Australia | Ian Dunlop: What we need is a Government of National Unity

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Radio interview with Ian Dunlop about his response to Bernie Sanders’ World War II-mobilisation climate statements.

“We’re being taken for fools by the political system. Politics is broken in this country. Money has stopped the real issues being addressed. This is not a left or right wing political issue. This is an existential issue. If we don’t get it right, we all have a very big problem. What we need is a Government of National Unity.”
Ian Dunlop



Ian Dunlop
Ian Dunlop


“We are being taken for fools by our politicians and corporate leaders as they place personal aggrandisement and self-interest ahead of our future.

Climate change is a genuinely existential issue which unless rapidly addressed, will result in a substantial reduction in global population with immeasurable suffering, the beginnings of which can already be seen in the climate-driven refugee crisis engulfing Europe. Australia, as the driest continent on Earth is not immune. We have left it too late to solve this dilemma with a graduated response; emergency action, akin to placing the economy on a war-footing, is essential if we wish to avoid the worst outcomes.”
Ian Dunlop

? Read the article by Ian Dunlop in Sydney Morning Herald on 25 May 2016:
‘Climate change: waiting for catastrophe means we will be too late to act’



About Ian Dunlop
Ian Dunlop, 72, is a former senior Executive of Royal Dutch Shell and has worked in oil, gas and coal exploration and production, and in scenario and long-term energy planning. He chaired the Australian Coal Association 1987-88, and the Australian Greenhouse Office Experts Group on Emissions Trading 1998-2000, which developed the first emissions trading system design for Australia.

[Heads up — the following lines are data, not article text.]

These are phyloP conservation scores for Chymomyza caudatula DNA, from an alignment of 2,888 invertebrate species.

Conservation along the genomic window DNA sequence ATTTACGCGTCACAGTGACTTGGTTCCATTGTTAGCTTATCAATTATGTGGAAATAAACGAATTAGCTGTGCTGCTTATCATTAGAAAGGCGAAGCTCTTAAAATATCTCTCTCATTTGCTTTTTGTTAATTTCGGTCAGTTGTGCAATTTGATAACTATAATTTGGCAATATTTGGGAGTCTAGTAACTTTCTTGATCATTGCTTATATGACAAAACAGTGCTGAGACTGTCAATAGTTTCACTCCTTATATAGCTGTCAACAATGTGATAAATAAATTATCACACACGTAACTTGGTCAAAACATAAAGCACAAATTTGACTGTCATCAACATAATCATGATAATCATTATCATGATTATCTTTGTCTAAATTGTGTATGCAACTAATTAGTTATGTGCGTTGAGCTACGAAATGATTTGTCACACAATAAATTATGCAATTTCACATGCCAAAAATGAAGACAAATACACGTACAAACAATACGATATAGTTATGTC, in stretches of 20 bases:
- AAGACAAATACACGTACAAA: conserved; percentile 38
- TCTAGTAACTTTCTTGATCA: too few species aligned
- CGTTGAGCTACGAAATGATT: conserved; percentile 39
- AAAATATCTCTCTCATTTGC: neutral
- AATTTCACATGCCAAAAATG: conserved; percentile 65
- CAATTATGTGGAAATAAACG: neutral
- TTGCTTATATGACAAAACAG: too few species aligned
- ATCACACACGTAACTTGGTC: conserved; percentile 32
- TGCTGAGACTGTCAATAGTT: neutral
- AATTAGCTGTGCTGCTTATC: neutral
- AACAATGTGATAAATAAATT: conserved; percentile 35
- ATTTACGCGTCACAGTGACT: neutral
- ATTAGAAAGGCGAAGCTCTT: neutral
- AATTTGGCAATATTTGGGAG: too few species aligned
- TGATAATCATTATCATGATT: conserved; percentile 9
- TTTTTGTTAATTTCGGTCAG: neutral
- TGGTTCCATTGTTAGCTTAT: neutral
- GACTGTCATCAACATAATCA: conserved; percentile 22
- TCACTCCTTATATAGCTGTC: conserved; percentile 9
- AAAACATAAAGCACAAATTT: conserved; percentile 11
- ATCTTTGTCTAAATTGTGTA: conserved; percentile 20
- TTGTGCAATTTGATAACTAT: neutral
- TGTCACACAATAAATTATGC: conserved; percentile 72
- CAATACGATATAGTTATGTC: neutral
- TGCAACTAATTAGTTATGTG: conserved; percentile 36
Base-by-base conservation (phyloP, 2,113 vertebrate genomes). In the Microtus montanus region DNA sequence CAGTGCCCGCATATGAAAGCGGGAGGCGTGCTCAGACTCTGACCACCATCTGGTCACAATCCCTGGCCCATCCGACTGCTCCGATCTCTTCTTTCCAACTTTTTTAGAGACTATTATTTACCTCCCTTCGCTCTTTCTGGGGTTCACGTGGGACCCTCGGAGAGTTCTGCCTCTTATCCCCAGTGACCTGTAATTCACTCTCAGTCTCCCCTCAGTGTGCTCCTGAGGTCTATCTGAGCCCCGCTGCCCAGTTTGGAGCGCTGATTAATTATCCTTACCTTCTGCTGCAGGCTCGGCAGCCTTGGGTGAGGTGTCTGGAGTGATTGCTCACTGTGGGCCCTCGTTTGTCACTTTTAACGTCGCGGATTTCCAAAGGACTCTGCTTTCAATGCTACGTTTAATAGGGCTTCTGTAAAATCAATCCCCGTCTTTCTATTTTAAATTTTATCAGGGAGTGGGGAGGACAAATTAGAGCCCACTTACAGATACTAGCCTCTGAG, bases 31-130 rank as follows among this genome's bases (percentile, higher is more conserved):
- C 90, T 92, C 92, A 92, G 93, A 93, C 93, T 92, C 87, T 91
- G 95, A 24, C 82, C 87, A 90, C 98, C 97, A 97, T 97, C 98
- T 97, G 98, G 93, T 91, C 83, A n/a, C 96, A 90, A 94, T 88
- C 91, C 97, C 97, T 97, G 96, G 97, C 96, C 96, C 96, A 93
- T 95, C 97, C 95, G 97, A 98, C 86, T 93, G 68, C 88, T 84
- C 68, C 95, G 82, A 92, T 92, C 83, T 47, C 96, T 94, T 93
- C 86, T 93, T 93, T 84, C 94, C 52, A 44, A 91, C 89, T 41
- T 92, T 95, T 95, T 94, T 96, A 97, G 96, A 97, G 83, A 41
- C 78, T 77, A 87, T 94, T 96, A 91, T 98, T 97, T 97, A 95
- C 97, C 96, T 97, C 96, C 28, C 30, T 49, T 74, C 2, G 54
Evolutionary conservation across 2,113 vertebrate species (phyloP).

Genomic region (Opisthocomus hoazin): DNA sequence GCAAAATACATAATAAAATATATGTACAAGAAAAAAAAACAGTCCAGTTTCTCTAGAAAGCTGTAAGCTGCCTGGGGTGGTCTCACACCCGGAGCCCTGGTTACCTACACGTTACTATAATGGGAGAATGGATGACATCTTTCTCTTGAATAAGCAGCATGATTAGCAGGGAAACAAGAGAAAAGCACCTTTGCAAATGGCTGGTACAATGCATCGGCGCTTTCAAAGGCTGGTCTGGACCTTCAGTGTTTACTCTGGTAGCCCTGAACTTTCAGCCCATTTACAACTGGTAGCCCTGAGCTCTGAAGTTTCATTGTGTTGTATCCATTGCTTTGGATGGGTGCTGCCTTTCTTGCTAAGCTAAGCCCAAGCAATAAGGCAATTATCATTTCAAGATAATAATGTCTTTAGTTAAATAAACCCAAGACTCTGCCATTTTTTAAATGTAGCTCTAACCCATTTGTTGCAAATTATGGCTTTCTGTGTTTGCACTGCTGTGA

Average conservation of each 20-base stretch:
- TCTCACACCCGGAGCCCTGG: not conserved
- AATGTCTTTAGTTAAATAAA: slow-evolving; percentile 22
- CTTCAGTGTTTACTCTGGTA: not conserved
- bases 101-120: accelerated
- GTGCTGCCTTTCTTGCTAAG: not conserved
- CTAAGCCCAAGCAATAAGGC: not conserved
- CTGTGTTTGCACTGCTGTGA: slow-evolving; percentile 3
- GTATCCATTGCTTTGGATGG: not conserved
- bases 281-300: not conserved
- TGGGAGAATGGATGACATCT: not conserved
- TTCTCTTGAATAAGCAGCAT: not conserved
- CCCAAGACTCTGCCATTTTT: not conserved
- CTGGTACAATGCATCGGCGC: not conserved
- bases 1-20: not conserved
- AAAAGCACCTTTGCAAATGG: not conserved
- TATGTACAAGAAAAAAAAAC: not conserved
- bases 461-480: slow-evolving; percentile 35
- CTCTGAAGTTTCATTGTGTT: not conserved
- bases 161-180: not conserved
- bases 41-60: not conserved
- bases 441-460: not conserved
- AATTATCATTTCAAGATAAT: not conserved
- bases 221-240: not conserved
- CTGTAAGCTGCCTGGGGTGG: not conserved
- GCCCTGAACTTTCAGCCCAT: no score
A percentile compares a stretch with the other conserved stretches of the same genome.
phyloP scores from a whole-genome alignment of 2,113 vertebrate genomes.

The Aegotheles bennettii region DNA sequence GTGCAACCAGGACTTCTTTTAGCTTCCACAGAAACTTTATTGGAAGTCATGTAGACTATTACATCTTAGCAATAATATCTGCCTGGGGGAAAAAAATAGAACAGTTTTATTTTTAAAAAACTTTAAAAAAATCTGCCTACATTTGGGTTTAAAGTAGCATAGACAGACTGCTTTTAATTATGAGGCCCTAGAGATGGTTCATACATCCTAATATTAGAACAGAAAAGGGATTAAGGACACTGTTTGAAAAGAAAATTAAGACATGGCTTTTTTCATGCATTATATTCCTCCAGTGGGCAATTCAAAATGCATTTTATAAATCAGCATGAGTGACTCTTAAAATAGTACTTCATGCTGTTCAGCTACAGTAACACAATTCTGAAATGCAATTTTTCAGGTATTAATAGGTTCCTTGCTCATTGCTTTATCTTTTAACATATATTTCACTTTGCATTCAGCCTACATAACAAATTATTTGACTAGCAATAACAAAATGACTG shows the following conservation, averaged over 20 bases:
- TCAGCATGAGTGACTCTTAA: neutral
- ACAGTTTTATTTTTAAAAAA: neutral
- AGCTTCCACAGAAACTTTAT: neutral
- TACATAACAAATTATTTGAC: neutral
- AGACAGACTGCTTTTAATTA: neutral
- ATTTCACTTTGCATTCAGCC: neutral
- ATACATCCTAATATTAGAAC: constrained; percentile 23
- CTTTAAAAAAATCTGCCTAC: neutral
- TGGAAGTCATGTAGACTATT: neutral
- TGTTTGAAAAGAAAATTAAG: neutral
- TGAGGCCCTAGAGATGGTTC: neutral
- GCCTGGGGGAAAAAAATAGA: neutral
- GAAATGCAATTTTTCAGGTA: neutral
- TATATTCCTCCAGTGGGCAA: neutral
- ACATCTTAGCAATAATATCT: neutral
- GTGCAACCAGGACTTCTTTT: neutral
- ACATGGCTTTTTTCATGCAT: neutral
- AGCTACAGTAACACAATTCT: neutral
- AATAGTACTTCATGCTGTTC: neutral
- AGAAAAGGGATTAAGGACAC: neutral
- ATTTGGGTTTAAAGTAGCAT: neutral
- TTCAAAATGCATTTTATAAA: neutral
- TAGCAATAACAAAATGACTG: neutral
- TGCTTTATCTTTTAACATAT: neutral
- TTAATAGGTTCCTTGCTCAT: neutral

Ian Dunlop has wide experience in energy resources, infrastructure, and international business. He has worked at senior level in oil, gas and coal exploration and production, in scenario and long-term energy planning, competition reform and privatisation.

From the late-1970s, he established a coal industry involvement for Shell in Australia, where he was involved in extensive industry reform, improving the safety performance of coal mining, and initiating research into the implications of climate change for coal. During this time he was involved in the marketing of coal to a wide range of customers in Asia and Europe.?He chaired the Australian Coal Association from 1987-88.
He is a Fellow of the Australasian Institute of Mining and Metallurgy and the Energy Institute (UK), and a Member of the Society of Petroleum Engineers of AIME (USA).

He is Chairman of Safe Climate Australia, a Director of Australia 21, Deputy Convenor of the Australian Association for the Study of Peak Oil, a Fellow of the Centre for Policy Development, a member of The Club of Rome and of Mikhail Gorbachev’s Climate Change Taskforce.

He is a member of the Advisory Board of the Australian Research Council’s Centre of Excellence for Climate System Science at the University of NSW, and an Associate of the Melbourne Sustainable Society Institute at the University of Melbourne, writing extensively on governance and sustainability issues.

??Home page: www.iandunlop.net



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“The main environmental groups are not honest about the problem. The NGOs are as much a part of the failure as anybody else.”
Ian Dunlop

Oxfam Australia

The problem with the main environmental organisations is that they feed into a political system which is flawed. Telling our political leaders that “we want change” will no longer suffice.